We went back to the box office and kicked up a fuss and the very wonderful House Manager, Linda Royval, was kind enough to give us three seats together in the wheelchair seating, just above the grand circle. From where we sat, we had an excellent view and the acoustics were good (not great, but good). Compared to the San Francisco War Memorial Opera House, the California Theater is downright intimate, cozy even.
Entering the newly-renovated space from the South First Street side, the lobby is dark - lit from high above with gold and red lamps that gave the place a distinctly Agatha Christie ambiance. With so many well-dressed old people and lighting like that, I expected to trip over a dead body before the curtain went up. From the Market Street side, though, it was all modernity and couples in black turtlenecks and ergonomically correct backpacks. The auditorium struck a nice balance. Not quite as rococo as the War Memorial Opera house, but not exactly an airport hangar either.
You could certainly tell that the place had been newly renovated, as years of opera matron butts had yet to compact the still-plush seats. Just mine, and one other (opening night was Saturday night). And the 1,100-seat California has only a third the capacity of the 3,146-seat War Memorial Opera House, meaning that it's pared down to mostly just the good seats (and at a fraction of the price). We could tell just by comparing what we could see of the cast with the photos in the programme which of the available singers was playing Basilio or Count Almaviva.
The singing of this particular company was good. The Suzanna wasn't too shrill, the Cherubino soprano without sounding (or looking) too feminine for credibility. Both tenors did themselves undistinguished credit. The sad thing, though, was the stage direction. I couldn't find anything on Lorna Haywood, but I can only assume that her credits include years and years of preschool puppet theater. There really isn't any other explanation for stage direction that can be summed up in its entirety with "sing to other person on stage, then go down to one corner of the stage and sing to the audience for a while, then sing to the other person on stage for a while, then leave." I've seen more convincing stage direction being given to Barbie dolls by five year olds.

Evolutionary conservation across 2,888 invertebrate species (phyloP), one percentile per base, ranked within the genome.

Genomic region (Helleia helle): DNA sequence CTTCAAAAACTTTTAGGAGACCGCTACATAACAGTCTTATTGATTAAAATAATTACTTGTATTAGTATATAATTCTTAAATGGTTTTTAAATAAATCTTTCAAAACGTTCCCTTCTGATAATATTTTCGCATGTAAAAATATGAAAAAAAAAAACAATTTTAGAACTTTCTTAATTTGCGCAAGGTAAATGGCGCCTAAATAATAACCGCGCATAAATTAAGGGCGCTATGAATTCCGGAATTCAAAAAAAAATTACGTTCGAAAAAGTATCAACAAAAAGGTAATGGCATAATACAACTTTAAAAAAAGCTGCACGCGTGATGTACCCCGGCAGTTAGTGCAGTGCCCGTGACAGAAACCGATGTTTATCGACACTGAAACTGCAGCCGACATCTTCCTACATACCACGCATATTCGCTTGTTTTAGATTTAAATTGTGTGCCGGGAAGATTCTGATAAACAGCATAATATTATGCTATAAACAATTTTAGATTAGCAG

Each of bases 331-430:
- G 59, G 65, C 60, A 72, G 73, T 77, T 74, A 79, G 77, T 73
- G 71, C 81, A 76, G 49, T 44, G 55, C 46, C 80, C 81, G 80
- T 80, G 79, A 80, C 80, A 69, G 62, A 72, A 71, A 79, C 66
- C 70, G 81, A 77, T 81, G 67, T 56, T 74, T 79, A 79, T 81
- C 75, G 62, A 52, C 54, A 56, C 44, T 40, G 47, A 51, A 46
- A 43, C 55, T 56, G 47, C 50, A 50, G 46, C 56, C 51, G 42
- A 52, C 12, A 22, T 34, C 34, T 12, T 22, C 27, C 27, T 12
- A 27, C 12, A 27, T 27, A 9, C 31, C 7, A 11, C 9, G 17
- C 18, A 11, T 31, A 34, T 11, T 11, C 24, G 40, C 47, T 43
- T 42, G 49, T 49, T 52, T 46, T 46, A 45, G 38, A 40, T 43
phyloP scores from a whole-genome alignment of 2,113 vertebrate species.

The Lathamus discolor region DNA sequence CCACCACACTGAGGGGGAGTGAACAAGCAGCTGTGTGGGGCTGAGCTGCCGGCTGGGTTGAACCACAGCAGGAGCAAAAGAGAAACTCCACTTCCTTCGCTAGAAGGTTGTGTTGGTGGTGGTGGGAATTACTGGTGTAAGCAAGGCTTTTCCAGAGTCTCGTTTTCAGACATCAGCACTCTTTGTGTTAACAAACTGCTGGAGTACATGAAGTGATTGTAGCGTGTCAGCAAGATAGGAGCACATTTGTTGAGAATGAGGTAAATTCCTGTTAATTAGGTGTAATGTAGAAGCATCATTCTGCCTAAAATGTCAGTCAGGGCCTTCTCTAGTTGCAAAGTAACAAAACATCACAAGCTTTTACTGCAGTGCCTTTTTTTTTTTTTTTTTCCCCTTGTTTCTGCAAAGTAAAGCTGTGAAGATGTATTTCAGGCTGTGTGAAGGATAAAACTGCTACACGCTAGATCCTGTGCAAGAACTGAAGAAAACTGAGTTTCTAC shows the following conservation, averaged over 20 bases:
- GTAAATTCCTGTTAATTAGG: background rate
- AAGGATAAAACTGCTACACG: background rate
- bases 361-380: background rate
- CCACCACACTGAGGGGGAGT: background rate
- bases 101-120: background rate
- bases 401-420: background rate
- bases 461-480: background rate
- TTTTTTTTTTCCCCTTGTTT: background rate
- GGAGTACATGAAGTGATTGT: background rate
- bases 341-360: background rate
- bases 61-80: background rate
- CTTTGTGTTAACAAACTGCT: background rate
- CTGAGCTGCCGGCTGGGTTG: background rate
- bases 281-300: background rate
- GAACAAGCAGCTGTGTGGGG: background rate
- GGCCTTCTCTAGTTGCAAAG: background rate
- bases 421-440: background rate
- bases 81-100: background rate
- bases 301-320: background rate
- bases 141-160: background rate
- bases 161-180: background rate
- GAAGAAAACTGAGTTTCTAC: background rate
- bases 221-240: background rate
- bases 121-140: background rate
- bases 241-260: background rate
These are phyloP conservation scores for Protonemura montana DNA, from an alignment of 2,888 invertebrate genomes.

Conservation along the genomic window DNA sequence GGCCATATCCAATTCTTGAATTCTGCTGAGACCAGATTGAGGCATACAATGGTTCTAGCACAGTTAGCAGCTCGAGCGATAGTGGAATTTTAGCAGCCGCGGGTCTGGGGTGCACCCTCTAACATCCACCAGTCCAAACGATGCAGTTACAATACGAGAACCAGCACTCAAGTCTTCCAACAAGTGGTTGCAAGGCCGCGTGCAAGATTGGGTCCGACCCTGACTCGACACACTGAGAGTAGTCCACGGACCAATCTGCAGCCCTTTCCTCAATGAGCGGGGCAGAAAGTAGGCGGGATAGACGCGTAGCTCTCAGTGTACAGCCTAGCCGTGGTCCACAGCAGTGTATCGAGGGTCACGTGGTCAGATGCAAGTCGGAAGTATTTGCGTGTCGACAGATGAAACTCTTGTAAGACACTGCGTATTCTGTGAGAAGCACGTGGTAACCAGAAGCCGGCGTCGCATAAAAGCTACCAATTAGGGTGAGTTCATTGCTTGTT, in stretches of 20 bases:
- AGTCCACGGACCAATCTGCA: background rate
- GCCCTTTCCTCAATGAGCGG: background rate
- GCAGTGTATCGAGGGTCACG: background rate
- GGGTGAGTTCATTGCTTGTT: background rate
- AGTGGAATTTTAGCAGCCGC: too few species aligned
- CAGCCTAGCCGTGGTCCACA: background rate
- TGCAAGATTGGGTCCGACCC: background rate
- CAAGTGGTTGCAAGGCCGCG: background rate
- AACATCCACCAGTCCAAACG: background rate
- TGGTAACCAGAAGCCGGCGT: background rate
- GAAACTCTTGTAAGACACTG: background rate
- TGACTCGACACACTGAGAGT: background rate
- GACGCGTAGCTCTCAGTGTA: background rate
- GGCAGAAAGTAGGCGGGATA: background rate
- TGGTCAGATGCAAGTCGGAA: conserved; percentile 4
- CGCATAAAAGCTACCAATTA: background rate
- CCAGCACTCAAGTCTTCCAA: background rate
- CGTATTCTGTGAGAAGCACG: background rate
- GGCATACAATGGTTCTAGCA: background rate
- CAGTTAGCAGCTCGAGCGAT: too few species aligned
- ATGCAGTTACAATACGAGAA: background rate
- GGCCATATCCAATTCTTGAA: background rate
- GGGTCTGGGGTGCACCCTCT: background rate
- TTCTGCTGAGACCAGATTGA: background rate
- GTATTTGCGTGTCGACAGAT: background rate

The programme talked about the new San Jose Opera's commitment to fiscal responsibility, and one could immediately see that the first cut made was to set design. The sets were lovely and functional, but the props were nonexistent. The actors had nothing to do onstage but sing to each other and the audience. They paraded around in a manner that made no sense whatsoever unless you understood that they had to fill up three more measures of music before the dancers came in. We'll work on that for next season, right?
But really, when it comes down to it, the entire reason I go to the opera is to see other opera goers. It's always fun to see other people dressed up nicely and out on the town. And the ways in which other people's notions of "dressed nicely" and mine differ are always worthwhile. There are the old ladies who look as though their wigs were fired at their heads from a cannon. There are the people who look as though they were on their way to the park or out for a carton of milk and they saw this opera thing going on and decided to drop in. They are normally wearing shorts and fanny packs. There are people whose wardrobes I would love to plunder, if only they were my size.
I love the opera, and I can hardly wait for the next production. We'll see if they've got the kinks ironed out.